A recent outbreak of avian influenza virus in China has made headlines in the mainstream media during the last several weeks. As of April 28, 24 people have died and 122 have been reported as being infected.
Influenza viruses are classified in subtypes based on the two main proteins that coat the virus: hemagglutinin (H) and neuraminidase (N). The avian influenza virus causing the current outbreak has been characterized as subtype H7N9.
Avian influenza viruses typically affect poultry and wild birds. Birds infected with avian flu can sometimes develop severe disease, but at other times they remain asymptomatic, but can still transmit the virus.
Some strains of the virus have the ability to infect humans while others don't. The current H7N9 virus is difficult to control because it does not cause disease in birds, although it can prove fatal to humans.
Of those influenza virus strains that can infect humans, only some have the ability to be transmitted from person to person. The current H7N9 virus has the ability to infect humans, however it is not clear if this virus can be transmitted from person to person.
In fact, most people affected by the virus had been in contact with birds. Chinese authorities are currently monitoring family members of affected people, who had not been in contact with birds, to try to figure out if there is human-to-human transmission.
The ability of this H7N9 avian influenza virus to infect swine is still being investigated. So far there is no evidence suggesting that the virus can be transmitted to swine. There have been no reports of disease outbreaks in swine, and all of the testing performed by Chinese authorities on swine in the affected provinces has been negative so far.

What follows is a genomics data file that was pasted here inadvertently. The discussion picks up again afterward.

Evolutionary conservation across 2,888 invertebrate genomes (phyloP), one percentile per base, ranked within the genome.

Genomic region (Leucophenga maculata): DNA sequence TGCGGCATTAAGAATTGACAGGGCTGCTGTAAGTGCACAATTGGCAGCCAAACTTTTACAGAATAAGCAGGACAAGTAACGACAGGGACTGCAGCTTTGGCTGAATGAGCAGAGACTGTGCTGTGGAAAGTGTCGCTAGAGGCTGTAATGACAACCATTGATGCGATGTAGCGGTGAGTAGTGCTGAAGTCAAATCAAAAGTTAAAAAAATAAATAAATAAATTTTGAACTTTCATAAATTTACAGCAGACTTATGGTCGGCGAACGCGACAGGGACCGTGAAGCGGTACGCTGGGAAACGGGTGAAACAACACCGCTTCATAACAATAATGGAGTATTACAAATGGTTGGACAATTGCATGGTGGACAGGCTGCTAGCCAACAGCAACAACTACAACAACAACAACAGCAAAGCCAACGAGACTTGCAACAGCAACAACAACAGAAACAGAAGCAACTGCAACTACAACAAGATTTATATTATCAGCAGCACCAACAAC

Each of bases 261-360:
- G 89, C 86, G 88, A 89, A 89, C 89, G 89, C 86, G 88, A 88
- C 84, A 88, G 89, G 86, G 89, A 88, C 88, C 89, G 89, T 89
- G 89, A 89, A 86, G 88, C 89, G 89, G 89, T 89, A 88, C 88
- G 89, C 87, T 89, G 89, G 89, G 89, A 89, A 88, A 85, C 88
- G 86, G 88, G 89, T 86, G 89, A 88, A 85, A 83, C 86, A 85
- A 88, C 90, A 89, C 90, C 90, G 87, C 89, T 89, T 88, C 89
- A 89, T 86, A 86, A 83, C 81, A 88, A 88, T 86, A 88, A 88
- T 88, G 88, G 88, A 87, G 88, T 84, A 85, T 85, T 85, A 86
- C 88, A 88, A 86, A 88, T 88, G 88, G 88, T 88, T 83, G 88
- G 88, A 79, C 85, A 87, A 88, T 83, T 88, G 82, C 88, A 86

Additional testing in Chinese farms is being done and experimental inoculations of pigs with this virus will be performed.
There is no evidence of the presence of avian influenza virus H7N9 in people, birds or swine in the United States.
The same diagnostic tests that are routinely used for diagnosis and surveillance of swine influenza virus in the United States (polymerase chain reaction and virus isolation) would be able to detect avian influenza virus H7N9 in the case of an introduction into the U.S. swine population.
It is important to continue to monitor the influenza virus strains circulating in U.S. swine herds. Influenza viruses typically affecting swine are H1N1, H1N2 and H3N2. Every month, thousands of swine samples are being tested for influenza virus in state and national laboratories throughout the country. Over 6,000 samples were tested during the first trimester of 2013 at the University of Minnesota Veterinary Diagnostic Laboratory. The results from this testing show that most of the samples are negative, while positive samples contain H1N1, H1N2 and H3N2 viruses (Figure 1).
Figure 1.Results of Influenza Virus Testing and Typing at the University of Minnesota Veterinary Diagnostic Laboratory, January-March 2013.
While there is no evidence that this new influenza virus can infect pigs, and there are no reports of the virus in humans and birds outside of Asia, U.S. swine producers should stay vigilant and continue to practice sound biosecurity measures.
Recommended measures include limiting contact of domestic swine with wild birds and sick people. More information and updates on the progress of this outbreak can be found at www.offlu.net .
Specific information on the potential role of swine is available at http://www.offlu.net/fileadmin/home/en/guidance/pdf/The_role_of_swine_in_influenza_A_H7N9__offlu_siv_group_19_April_01.pdf .
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